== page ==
Their desire is for long-term sustainability of work with children and families and they have seen this happen as participating community members do not see themselves as doing Dlalanathi’s work but fulfilling their own vision, she explains. They have found that when Dlalanathi leaves the community work continues, although it may adapt or adjust the work with children and families remain.

They also believe that you cannot ask someone to do something that you have not done yourself. “Whenever we design a process we test it within our team first. This allows us to know how it feels, what the process requires of one personally and work out what is really required to implement. When we have got it right we invite others to participate, to personally engage in the process and to implement immediately after training to test what they have learned.”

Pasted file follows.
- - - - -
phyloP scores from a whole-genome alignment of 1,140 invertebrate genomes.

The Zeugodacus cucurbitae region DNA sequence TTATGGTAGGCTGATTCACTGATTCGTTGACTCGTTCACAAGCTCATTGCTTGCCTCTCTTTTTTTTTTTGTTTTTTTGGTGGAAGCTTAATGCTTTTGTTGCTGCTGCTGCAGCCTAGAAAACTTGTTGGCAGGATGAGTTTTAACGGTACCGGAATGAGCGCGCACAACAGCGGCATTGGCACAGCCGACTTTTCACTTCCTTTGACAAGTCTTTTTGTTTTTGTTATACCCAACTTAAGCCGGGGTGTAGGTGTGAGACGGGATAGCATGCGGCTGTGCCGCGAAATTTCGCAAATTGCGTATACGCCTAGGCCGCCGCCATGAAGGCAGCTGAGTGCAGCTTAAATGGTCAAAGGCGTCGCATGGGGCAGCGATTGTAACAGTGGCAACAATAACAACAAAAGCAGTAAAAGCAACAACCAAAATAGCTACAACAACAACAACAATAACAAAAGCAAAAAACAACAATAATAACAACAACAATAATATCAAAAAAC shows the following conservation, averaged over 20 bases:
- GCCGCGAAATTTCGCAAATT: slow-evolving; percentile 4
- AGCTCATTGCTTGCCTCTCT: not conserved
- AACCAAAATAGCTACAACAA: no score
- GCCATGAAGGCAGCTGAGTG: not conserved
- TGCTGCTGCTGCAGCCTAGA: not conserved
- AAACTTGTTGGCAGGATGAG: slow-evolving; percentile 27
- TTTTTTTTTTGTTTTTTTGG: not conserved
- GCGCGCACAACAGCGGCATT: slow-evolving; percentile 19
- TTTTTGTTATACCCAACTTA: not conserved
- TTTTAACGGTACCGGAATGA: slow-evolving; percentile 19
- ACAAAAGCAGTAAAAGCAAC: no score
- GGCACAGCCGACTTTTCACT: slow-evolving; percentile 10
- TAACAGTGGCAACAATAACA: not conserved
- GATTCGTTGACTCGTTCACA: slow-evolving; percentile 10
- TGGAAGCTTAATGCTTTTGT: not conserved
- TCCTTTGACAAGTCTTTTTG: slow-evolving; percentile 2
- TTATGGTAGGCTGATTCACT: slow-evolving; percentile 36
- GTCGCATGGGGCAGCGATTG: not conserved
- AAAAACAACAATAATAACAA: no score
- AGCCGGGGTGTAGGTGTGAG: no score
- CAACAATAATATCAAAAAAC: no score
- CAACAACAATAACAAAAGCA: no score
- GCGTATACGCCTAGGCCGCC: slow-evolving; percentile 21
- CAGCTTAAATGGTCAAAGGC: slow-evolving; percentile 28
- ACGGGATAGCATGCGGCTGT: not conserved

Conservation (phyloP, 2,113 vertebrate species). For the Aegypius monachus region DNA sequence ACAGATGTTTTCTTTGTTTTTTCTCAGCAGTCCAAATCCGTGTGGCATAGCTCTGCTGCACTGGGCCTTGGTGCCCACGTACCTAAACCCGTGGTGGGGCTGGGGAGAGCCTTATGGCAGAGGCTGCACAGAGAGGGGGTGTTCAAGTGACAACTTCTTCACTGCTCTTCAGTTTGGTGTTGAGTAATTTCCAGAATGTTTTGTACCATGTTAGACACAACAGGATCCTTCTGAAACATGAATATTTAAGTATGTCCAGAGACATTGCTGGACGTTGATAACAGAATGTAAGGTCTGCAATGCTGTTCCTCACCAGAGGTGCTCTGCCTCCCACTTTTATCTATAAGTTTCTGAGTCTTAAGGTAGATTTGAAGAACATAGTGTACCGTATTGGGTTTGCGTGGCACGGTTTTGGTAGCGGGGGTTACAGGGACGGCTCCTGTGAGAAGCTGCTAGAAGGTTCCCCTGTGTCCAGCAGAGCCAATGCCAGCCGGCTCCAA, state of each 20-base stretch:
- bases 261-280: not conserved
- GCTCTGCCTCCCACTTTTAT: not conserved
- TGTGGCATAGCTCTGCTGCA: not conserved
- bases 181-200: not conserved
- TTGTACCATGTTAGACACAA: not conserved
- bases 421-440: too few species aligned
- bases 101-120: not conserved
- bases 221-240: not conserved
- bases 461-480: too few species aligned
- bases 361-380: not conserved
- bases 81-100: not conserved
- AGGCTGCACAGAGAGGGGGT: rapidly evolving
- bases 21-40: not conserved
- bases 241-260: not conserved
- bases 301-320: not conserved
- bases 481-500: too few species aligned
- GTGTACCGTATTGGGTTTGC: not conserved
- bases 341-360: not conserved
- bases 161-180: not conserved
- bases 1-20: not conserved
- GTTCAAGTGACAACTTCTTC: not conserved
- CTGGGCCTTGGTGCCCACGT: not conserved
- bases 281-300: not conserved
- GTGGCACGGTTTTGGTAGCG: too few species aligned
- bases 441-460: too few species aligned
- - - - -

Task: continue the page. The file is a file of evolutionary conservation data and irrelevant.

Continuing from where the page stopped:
What was your organisation’s involvement in the development of the Ibhayi Lengane toolkit?

Dlalanathi was the lead partner in the design and development of the Ibhayi Lengane (meaning ‘baby’s blanket’) First 1 000 Days Relationship Support Tool, which is designed to help caregivers realise the ‘ordinary magic’ which take place through loving, responsive care. The tool, which was developed in the latter part of 2014, includes a home-visiting activity guide for home visitors, leave-at-home materials for caregivers and families, and a training manual to train home visitors in implementation.

In 2016 the organisation had the opportunity to work with Ethembeni – a local NGO – to pilot the process with their mom’s outreach programme. The invaluable information and learning gained from the pilot enabled them to refine and improve the materials. Thereafter it went on to train 14 Community Care Givers from the Department of Health in 2017 and again, this resulted in further refining and improving the process and materials.